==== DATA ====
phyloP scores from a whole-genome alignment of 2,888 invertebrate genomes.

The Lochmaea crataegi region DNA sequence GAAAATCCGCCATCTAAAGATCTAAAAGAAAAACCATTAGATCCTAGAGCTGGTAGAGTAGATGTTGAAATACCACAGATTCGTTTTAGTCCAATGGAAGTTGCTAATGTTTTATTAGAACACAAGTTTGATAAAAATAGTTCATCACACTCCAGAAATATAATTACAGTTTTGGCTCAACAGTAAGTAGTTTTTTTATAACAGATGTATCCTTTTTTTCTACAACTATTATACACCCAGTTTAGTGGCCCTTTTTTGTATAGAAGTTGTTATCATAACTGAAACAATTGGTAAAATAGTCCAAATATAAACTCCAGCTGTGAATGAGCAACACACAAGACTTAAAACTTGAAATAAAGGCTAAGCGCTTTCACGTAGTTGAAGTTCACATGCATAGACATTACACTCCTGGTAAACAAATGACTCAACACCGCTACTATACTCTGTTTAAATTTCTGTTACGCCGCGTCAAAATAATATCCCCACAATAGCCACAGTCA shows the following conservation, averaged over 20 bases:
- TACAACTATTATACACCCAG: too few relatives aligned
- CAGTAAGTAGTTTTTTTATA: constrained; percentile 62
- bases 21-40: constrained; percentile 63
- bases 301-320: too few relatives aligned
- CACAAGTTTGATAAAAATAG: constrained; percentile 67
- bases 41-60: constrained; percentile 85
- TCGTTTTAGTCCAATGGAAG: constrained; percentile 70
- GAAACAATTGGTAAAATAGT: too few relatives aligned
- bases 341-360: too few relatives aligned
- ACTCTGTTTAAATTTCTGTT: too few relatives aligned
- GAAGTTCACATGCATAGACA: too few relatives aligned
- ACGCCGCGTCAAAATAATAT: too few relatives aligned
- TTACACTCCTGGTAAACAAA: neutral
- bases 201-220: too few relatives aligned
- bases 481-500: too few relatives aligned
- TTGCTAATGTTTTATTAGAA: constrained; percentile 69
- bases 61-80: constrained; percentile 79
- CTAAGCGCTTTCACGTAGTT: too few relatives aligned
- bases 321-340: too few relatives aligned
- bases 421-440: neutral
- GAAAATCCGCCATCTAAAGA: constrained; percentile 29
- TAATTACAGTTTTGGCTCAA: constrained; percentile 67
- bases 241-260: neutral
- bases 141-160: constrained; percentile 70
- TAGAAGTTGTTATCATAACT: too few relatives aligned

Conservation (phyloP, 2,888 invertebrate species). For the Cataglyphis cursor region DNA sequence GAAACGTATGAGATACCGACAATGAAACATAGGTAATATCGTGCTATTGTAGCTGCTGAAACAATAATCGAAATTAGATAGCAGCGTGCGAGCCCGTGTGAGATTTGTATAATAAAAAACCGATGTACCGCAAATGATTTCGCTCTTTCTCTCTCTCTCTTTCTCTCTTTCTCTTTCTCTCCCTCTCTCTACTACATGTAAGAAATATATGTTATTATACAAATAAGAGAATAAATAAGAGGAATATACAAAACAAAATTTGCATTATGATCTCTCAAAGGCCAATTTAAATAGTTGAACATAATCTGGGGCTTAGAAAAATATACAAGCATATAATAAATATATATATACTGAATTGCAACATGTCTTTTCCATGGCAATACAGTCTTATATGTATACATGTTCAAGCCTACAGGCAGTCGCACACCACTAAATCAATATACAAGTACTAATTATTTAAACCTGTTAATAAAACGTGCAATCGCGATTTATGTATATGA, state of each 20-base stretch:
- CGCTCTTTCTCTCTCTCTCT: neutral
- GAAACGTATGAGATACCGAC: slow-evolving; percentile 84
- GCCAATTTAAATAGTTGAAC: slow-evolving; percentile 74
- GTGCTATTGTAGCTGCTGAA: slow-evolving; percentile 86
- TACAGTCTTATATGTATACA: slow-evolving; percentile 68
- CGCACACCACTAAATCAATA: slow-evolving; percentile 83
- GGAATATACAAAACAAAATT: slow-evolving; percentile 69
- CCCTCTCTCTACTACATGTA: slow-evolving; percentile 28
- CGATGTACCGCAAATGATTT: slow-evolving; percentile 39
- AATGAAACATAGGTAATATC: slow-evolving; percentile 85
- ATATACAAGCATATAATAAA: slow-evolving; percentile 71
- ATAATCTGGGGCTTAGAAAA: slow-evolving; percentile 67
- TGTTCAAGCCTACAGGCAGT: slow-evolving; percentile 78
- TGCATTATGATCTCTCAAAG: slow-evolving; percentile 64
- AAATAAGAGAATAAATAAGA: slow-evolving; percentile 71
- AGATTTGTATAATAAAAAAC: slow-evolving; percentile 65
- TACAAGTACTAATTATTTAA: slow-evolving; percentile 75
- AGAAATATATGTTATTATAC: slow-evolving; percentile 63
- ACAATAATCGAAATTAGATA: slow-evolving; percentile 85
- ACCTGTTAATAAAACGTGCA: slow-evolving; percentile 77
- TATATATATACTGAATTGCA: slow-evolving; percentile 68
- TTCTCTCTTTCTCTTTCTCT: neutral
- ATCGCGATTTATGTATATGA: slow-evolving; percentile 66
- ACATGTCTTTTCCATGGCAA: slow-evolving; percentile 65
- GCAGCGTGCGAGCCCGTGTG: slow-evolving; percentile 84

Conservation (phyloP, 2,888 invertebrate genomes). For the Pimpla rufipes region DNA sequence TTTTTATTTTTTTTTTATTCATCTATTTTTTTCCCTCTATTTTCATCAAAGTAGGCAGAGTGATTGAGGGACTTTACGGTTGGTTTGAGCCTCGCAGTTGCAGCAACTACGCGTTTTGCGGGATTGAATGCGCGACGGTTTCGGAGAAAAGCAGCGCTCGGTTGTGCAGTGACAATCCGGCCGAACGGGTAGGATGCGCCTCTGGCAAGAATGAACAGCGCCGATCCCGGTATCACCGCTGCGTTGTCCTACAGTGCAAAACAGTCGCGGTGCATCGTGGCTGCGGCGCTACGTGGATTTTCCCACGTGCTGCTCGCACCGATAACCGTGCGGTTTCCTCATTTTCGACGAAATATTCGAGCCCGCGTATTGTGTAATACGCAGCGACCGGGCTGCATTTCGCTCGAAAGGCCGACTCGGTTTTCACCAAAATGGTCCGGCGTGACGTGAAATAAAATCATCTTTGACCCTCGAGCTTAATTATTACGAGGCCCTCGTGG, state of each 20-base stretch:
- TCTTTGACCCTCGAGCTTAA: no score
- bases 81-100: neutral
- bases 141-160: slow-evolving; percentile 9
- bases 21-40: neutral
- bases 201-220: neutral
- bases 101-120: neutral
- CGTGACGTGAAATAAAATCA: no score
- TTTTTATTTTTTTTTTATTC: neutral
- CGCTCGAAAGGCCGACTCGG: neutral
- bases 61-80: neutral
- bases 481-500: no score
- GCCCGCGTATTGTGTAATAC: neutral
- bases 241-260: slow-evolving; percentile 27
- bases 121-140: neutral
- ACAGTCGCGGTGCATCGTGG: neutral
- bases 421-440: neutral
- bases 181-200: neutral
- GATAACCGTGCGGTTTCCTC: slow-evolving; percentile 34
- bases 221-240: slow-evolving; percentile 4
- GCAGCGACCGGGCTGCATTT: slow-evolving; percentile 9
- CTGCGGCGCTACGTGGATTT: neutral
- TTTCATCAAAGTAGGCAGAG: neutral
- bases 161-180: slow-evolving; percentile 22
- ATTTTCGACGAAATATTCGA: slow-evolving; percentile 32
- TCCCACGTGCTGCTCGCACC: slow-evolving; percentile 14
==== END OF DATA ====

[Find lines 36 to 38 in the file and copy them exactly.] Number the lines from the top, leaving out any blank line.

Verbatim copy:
- CCCTCTCTCTACTACATGTA: slow-evolving; percentile 28
- CGATGTACCGCAAATGATTT: slow-evolving; percentile 39
- AATGAAACATAGGTAATATC: slow-evolving; percentile 85